There were seven kids in the Flynn household. Their father, Terry, was a teacher and coach at St. Thomas Academy when the snappers were young. Their mother, Kathleen, has always been an incredible artist of wildlife–especially of water fowl, earning her the nickname, “Grandma Duck.” (She was named Ducks Unlimited Artist of the Year in the past.) Vince liked to discuss his family’s gift of Irish gab, saying that they would often discuss politics, current events and history–fueling little Vinnie’s interest in these topics. Quite often their dinner-time storytelling would get rambunctious, with fistfights and tears.Vince would refer to their childhood squabbles as “The Fightin’ Irish episodes.” His longtime buddy, Brian Kruse, (who helped sell Vince’s first book out of the trunk of his car) said that Vince was excellent at debating. “He honed in on this craft because he’d had lots of practice collecting facts to present to his family during their opposing arguments.” This is definitely a gift which he was able to carry into his writing, as I’m sure you’ve noticed, too. Vince was always stubborn, and he loved to be right.

A family man

Before Vince Flynn became a household name, he married a small-town girl from northern Minnesota. (They were introduced by news anchors Frank Vascillaro and Amelia Santaniello.) I love what the author wrote about his “Honey” (as he called her) in the acknowledgments of The Last Man:

“To my darling wife, Lysa, who has always been wise beyond her years, thank you for giving me some of that wisdom when I really needed it. Now if I could just get some of that grace from you, I’d really have things moving in the right direction. You are my favorite thing about life.”

When that book came out, I told Vinnie that he’d better be careful, because what he wrote about his wife was so beautiful that the publishers were going to start listing his thrillers as romance novels.

During one of our dinners together, Vinnie told Eric and me, “Whenever I’m on the road and I think women are getting a little flirty with me, I just flash my wedding band.” He had no tolerance for infidelity and treasured his beautiful marriage. In all the years I knew him he only had lovely things to say about his wife.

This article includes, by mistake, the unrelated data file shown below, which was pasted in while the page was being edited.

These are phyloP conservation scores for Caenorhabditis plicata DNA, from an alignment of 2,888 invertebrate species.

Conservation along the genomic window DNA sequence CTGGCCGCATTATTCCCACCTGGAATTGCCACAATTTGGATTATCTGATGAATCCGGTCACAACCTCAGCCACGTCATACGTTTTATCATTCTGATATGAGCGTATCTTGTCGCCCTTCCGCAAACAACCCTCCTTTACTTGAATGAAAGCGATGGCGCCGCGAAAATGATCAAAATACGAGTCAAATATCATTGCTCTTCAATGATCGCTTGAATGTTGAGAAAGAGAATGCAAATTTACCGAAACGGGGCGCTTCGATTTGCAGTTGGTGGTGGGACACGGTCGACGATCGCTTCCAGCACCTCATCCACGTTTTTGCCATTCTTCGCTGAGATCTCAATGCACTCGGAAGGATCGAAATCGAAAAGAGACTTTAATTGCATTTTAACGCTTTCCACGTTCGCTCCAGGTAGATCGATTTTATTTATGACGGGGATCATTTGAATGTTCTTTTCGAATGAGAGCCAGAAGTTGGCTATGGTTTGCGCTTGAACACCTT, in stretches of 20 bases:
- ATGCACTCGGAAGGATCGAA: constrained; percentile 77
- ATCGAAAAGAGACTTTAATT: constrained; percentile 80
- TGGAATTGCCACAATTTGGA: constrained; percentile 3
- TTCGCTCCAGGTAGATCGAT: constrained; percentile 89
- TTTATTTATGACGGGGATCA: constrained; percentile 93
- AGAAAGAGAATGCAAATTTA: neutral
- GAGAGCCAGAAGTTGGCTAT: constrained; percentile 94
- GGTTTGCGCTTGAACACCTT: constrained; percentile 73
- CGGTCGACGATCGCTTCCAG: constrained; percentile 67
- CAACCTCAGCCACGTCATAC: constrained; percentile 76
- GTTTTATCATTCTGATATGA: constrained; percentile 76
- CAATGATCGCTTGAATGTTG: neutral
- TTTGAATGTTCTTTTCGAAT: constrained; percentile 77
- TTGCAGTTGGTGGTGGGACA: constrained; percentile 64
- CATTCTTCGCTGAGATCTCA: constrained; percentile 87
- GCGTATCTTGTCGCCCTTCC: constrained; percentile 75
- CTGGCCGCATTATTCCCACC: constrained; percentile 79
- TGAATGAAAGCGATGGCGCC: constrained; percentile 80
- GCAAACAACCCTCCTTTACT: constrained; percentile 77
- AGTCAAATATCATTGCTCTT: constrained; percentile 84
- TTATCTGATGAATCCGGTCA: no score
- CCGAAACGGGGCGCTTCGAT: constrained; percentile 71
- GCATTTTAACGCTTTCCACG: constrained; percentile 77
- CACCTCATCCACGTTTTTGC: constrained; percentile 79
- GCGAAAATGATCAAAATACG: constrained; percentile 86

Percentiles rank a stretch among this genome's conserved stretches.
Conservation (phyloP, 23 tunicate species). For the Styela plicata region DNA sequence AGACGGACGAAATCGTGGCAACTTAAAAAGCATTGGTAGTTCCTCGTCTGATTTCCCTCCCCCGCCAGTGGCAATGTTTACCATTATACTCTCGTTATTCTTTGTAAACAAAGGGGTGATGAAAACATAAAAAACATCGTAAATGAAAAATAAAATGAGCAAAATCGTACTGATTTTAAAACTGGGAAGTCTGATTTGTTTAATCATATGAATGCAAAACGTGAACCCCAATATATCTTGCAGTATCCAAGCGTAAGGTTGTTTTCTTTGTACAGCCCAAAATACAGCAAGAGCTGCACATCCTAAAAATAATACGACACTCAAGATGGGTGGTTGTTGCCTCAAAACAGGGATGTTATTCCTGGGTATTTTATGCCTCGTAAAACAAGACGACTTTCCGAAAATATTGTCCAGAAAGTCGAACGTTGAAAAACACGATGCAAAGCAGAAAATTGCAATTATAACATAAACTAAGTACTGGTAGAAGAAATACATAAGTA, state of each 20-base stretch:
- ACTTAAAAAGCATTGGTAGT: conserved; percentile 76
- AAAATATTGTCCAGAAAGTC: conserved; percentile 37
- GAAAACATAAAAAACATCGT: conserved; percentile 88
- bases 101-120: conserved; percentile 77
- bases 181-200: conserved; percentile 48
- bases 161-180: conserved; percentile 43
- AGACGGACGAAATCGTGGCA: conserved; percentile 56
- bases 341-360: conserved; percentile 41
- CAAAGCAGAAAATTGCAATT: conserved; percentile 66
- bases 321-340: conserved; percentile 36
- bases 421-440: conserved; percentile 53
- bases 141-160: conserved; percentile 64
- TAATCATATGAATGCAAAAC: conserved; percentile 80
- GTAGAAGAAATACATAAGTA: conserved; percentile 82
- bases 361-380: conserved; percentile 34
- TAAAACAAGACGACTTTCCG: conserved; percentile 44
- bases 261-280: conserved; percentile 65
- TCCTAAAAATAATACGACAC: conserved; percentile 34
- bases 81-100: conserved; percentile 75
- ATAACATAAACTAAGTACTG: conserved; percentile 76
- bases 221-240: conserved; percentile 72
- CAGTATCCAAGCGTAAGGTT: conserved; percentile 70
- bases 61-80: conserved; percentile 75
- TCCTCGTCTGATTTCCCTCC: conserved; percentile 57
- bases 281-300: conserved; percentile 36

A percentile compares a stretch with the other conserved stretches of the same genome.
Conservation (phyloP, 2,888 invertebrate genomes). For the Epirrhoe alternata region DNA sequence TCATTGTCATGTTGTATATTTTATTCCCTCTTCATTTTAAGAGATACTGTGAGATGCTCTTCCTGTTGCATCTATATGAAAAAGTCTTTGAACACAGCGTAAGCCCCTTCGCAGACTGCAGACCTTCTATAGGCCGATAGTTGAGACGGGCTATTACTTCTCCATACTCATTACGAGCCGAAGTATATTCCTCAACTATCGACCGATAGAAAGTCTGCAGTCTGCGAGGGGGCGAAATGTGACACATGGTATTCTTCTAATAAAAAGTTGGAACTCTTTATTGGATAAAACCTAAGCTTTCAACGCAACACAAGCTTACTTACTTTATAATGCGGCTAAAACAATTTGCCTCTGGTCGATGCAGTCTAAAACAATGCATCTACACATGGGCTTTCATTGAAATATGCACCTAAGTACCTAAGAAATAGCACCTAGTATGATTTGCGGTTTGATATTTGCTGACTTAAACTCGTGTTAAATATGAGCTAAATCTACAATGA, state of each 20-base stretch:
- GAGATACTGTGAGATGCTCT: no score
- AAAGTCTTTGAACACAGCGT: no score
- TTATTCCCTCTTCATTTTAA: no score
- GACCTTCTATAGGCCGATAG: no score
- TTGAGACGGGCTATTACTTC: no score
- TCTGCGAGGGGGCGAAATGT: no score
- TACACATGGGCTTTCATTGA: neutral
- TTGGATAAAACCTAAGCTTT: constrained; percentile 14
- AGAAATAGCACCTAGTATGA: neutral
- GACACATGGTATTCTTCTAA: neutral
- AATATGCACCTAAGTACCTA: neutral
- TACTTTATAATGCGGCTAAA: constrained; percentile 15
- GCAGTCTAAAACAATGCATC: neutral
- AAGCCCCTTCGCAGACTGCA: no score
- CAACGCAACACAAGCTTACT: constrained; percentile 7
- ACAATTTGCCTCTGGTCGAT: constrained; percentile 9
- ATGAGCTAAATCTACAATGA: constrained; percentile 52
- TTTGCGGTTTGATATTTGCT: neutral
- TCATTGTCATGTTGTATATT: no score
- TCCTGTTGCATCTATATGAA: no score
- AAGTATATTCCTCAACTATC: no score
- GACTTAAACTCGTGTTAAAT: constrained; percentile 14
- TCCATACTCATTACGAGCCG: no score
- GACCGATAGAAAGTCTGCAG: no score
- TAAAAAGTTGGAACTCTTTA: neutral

Every Thursday was date night; usually at their favorite restaurant in Mendota for a Bloody Mary and crab cakes. Everyone knew them there, they were like Norm in Cheers.

The Flynns have three children between the ages of 10 and 17. Our old friendship was re-ignited when our kids started doing things together after they moved from a Minneapolis suburb to “the better side of the river.” (For those of you who don’t know, the Twin Cities have a playful rivalry.) Our families and other friends have enjoyed many great times together, including storytelling of our own, in a pub that was built in our basement. During grace we would often recite an Irish saying for Vince: “May you live to be old and gray and comb the hair of your children’s children.” How we wish this would have come to fruition.

 Man of faith

A friend of the Flynns, Fr. Peter Laird (who went to college with Vince), said that there were always two things in Vinnie’s hands: his phone and his ring rosary. Father added, “One was used to communicate with people on Earth, and one was used to communicate with God in Heaven.” He then stated that a copy of the Magnificat prayer book was always near his side.

The Flynns are members of St. Joseph’s in West St. Paul. Vince was a fixture in the pews quite often for the all-school Masses on Fridays. He’d sit right in between his girls. Often, he’d discuss with family and friends what he heard in Fr. Creagan’s great homilies or those delivered by other priests.

Vince loved his Catholic faith, even though he was a Type-A and got anxious if Masses ran too long. After he was diagnosed, his family often stood in the back of church with our big clan. Often, he would help us chase around our toddling twins or just hold them in order to give us a break. That’s the kind of guy he was.

He and Lysa give generously to the church and Catholic schools. He wrote this in the acknowledgments of Kill Shot:

“To Ed Kocourek, my unofficial spiritual mentor. Thank you for pushing me when I needed it. The Adoration Chapel and St. Joseph’s has become a place of great beauty and serenity in my life. To Father John Malone, Father Peter Laird, and Archbishop Emeritus Harry Flynn for your prayers and guidance. I am a God-fearing soul and always have been. I choose to believe, and to all of you who have sent your prayers and well-wishes, thank you.”

Vince and his wife are very pro-life. In fact, recently he donated a dinner with himself and former NFL player, Matt Birk, for the Wakota Lifecare Center. In one of his books he bravely condemns partial-birth abortion. (See the blog) He debated this issue well in a secular context, trying to enlighten readers to the importance of respecting the unborn.

We once heard him tell someone, “If you just stepped foot into a Catholic church you wouldn’t have so much anxiety.” Because Vince embraced his faith, he didn’t have any fear about dying. But as Father Laird said at Vince’s deathbed, “He just didn’t want to go so soon.”

I will close this article with Vinnie’s favorite saying: “Keep the faith!”